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Charlie faces obstacles in quest for his dream job

Charlie Sheldon, who suffers from Cerebral Palsy, says he has been turned down for jobs because nowhere can offer him an automatic vehicle to take his test

Cerebral palsy sufferer Charlie Sheldon wants to pass his test to drive minibuses but cannot find anywhere with an automatic vehicle
Cerebral palsy sufferer Charlie Sheldon wants to pass his test to drive minibuses but cannot find anywhere with an automatic vehicle

CEREBRAL palsy sufferer Charlie Sheldon has always wanted to be a minibus driver.

But despite the 23-year-old’s best efforts to work, he says he is being forced to turn down job offers as simply nowhere can offer him an automatic vehicle to let him take his test.

“It’s heartbreaking,” said mum Julie, from Shirley, a secretary at an aerospace company.

“He wants to work, he doesn’t just want to sit at home on benefits doing nothing.

“It’s not Charlie’s fault. People don’t realise the obstacles you have to overcome as a disabled person.”

DSA rules state that anyone driving a minibus for profit must complete their D2 driving test in a vehicle at least five metres long and four tonnes in weight with between nine and 16 passenger seats.

But Charlie’s disability means he must drive an automatic vehicle and the family say that they have scoured test centres and van rentals across the country to no avail.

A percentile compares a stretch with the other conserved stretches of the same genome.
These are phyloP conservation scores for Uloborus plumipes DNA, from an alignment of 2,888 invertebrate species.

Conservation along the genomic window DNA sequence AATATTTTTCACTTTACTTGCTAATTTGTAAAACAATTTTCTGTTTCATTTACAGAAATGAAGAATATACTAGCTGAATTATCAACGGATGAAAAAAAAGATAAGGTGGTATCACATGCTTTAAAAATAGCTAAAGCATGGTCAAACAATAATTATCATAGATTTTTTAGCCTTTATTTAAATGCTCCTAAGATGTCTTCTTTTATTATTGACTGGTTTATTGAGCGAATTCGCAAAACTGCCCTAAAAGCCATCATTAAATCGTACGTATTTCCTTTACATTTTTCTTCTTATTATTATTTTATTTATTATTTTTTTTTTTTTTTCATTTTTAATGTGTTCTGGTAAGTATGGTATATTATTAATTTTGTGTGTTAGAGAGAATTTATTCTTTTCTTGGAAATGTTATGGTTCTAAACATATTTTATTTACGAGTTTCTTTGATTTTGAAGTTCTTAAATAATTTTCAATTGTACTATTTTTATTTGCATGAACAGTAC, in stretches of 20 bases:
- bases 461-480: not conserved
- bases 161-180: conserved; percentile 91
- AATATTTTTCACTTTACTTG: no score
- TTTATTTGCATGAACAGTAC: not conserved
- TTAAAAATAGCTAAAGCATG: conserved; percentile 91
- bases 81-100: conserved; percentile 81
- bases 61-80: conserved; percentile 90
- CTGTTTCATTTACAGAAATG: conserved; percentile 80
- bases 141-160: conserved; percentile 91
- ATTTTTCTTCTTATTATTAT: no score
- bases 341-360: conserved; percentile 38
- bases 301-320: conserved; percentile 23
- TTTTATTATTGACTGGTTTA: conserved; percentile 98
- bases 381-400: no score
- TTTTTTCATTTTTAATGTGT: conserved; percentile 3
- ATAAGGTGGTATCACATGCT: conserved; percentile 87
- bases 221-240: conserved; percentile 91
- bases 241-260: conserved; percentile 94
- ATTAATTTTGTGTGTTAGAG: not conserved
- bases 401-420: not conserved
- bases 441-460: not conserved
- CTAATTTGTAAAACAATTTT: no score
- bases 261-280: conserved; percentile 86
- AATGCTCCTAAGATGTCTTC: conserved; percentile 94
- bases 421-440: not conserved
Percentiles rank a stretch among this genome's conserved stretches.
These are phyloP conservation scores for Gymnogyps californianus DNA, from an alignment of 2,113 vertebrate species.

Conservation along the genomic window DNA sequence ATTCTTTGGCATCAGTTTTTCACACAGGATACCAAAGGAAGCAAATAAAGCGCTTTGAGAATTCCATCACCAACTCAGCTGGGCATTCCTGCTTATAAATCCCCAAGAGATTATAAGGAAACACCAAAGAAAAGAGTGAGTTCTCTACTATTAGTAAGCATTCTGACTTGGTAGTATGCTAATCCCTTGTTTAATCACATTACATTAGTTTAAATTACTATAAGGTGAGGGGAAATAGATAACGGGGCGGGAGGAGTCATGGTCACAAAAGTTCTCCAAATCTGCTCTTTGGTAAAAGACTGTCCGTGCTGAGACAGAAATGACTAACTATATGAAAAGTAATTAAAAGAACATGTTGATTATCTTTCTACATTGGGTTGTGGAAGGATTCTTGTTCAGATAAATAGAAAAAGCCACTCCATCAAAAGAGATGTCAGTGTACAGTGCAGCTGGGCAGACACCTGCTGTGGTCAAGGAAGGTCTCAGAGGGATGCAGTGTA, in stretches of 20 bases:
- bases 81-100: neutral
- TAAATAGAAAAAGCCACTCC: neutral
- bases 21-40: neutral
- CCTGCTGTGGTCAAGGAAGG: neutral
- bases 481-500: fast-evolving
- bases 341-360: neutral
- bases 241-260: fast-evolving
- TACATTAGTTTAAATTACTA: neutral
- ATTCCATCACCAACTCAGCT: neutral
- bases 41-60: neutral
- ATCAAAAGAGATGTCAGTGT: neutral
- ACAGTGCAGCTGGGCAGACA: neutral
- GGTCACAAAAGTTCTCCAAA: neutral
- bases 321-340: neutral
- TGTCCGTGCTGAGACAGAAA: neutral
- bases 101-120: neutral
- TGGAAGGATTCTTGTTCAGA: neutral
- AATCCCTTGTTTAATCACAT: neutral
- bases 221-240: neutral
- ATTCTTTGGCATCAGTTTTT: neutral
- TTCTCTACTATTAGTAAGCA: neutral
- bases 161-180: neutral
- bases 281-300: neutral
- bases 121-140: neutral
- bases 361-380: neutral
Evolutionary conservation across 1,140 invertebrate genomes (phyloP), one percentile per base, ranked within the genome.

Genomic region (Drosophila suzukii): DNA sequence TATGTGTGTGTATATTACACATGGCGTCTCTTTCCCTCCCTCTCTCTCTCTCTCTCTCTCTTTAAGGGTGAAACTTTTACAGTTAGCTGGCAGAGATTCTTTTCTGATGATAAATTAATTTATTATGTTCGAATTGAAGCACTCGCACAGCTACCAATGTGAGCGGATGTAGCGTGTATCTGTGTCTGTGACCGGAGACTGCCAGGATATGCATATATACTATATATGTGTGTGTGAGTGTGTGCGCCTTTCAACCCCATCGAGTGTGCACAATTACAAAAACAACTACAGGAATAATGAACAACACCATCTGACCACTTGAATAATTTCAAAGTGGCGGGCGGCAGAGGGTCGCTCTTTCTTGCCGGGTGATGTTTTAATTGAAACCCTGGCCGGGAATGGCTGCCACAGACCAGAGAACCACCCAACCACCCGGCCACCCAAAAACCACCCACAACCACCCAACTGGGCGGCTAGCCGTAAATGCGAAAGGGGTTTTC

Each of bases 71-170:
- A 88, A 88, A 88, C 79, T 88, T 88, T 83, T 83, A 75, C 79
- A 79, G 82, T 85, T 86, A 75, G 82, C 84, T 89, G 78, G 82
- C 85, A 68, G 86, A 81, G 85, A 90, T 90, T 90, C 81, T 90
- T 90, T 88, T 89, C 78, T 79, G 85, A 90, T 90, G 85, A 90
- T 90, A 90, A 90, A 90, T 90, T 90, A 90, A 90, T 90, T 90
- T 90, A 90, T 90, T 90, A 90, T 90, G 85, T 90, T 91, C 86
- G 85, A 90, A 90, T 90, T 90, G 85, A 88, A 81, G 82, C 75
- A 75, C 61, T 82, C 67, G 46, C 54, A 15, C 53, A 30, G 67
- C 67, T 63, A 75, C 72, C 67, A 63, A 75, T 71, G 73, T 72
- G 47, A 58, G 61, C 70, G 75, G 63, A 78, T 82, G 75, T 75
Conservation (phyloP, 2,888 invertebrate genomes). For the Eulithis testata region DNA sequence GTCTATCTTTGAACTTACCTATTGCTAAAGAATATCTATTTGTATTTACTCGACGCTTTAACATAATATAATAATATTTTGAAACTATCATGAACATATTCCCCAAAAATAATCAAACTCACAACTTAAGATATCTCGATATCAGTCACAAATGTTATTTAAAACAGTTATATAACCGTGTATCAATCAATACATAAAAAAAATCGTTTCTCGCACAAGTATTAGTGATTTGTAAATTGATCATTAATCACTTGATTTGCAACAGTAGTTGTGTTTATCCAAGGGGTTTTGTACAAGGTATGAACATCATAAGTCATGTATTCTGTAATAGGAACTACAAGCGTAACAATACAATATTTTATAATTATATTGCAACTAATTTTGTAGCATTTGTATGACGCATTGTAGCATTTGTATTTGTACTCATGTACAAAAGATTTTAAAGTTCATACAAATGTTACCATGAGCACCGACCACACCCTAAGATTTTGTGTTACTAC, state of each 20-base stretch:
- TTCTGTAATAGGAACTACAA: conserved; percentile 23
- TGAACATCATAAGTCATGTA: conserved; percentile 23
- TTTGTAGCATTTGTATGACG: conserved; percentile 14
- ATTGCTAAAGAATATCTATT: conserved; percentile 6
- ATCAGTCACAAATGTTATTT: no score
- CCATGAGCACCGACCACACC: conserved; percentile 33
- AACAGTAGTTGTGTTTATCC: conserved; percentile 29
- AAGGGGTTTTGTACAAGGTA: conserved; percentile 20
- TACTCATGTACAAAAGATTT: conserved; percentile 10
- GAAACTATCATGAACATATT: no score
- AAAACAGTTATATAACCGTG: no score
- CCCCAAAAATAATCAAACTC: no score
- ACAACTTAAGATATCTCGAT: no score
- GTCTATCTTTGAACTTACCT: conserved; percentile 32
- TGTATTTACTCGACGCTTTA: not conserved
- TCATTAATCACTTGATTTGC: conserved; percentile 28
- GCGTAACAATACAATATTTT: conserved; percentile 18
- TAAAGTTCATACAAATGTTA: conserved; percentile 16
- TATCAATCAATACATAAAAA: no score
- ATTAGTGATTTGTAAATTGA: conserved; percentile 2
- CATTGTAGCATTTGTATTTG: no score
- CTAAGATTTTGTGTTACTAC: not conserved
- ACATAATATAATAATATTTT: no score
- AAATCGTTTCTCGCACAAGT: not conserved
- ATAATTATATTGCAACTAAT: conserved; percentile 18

“We have tried our best,” added Julie, aged 52. “I’m pulling my hair out.

“All the training centres have manual- that really is discriminating against a disabled person.”

“All I want to do is work,” said Charlie, who now lives nearby in Wythall. “I always wanted a career in driving, I enjoy it. That’s why we went for my minibus licence. If I had a choice, I would rather drive a manual car but I don’t have that choice.

“I know of one source of income already. A taxi firm in Redditch, the owner said to me if you get your licence the job is practically yours.

“There’s also a special school in Bromsgrove which could employ me through the council.

“As soon as I get my licence, the doors just open up.”

A DSA spokesperson said that they were unable to bend the rules.

“We try wherever possible to make reasonable adjustments to assist those with a disability, such as allowing extra time to give the examiner time to talk through a disability and any adaptations fitted to the vehicle.

“The rules for vehicles used on test are set out in European law and we are unable to make any exceptions.”

Now the family are appealing to anyone with an automatic minibus, meeting the test requirements, to lend their vehicle so Charlie is able to take his test.

“If I can borrow a van, I’d be working by Christmas,” he added.

If you can help, call 0121 234 5661.

 

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